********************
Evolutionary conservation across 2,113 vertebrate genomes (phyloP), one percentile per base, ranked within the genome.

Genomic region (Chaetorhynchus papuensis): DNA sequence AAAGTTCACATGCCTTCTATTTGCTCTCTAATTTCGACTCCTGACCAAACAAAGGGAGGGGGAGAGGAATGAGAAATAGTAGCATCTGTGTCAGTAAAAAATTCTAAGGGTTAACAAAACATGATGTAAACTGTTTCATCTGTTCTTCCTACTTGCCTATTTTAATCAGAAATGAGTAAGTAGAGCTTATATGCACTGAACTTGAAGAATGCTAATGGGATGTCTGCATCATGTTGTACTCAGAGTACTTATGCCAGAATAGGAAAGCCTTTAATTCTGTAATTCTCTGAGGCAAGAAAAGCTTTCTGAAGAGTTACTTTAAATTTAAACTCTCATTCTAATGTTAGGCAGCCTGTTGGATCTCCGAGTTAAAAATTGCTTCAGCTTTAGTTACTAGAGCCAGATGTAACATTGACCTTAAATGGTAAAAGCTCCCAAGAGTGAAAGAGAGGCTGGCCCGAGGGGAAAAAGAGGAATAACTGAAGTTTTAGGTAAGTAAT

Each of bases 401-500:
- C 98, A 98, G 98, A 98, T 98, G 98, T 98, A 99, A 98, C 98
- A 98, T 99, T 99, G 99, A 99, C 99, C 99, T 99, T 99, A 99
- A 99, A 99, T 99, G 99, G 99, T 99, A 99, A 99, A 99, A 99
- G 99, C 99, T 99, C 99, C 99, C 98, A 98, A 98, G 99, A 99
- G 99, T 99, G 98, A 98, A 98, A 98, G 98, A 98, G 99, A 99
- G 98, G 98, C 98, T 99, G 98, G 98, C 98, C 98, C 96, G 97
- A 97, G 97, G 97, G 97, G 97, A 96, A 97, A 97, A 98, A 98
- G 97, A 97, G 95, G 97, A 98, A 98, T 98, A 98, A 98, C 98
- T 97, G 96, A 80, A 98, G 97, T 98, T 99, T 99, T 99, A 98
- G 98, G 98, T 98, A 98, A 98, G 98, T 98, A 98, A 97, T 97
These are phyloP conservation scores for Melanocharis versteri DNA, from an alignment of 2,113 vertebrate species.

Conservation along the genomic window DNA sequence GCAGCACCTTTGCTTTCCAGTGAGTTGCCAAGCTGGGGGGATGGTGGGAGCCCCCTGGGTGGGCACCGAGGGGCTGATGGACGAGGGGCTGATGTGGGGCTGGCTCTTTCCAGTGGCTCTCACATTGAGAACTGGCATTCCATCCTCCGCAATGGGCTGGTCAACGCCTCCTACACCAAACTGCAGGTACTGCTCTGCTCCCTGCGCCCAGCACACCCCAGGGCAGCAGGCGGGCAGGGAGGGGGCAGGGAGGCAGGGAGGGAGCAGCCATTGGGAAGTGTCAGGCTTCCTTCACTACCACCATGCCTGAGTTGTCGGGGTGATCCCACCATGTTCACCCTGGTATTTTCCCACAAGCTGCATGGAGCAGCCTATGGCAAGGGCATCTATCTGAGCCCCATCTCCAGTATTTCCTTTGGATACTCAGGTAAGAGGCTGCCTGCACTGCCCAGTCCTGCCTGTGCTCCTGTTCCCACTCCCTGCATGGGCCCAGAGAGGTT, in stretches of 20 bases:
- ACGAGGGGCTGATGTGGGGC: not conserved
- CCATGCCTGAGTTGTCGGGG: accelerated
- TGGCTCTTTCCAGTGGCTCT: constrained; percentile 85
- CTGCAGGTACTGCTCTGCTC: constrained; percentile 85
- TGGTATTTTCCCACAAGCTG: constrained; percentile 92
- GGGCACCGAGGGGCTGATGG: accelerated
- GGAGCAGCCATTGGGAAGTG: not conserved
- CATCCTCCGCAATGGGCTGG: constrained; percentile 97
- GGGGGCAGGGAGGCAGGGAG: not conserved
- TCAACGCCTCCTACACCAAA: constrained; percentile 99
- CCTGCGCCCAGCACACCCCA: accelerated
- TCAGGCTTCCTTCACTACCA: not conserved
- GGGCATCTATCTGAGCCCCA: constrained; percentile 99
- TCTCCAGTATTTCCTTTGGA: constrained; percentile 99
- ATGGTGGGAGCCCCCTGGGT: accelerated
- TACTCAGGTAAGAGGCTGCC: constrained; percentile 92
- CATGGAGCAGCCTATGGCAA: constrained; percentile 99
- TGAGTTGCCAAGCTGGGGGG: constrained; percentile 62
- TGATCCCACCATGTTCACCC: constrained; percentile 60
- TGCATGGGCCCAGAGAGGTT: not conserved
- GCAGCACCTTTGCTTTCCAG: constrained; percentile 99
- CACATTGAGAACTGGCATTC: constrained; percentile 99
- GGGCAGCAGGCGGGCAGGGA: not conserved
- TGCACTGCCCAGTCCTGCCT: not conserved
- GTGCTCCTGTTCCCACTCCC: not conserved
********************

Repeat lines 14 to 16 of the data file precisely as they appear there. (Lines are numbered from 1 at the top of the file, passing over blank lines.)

These are phyloP conservation scores for Melanocharis versteri DNA, from an alignment of 2,113 vertebrate species.

Conservation along the genomic window DNA sequence GCAGCACCTTTGCTTTCCAGTGAGTTGCCAAGCTGGGGGGATGGTGGGAGCCCCCTGGGTGGGCACCGAGGGGCTGATGGACGAGGGGCTGATGTGGGGCTGGCTCTTTCCAGTGGCTCTCACATTGAGAACTGGCATTCCATCCTCCGCAATGGGCTGGTCAACGCCTCCTACACCAAACTGCAGGTACTGCTCTGCTCCCTGCGCCCAGCACACCCCAGGGCAGCAGGCGGGCAGGGAGGGGGCAGGGAGGCAGGGAGGGAGCAGCCATTGGGAAGTGTCAGGCTTCCTTCACTACCACCATGCCTGAGTTGTCGGGGTGATCCCACCATGTTCACCCTGGTATTTTCCCACAAGCTGCATGGAGCAGCCTATGGCAAGGGCATCTATCTGAGCCCCATCTCCAGTATTTCCTTTGGATACTCAGGTAAGAGGCTGCCTGCACTGCCCAGTCCTGCCTGTGCTCCTGTTCCCACTCCCTGCATGGGCCCAGAGAGGTT, in stretches of 20 bases:
- ACGAGGGGCTGATGTGGGGC: not conserved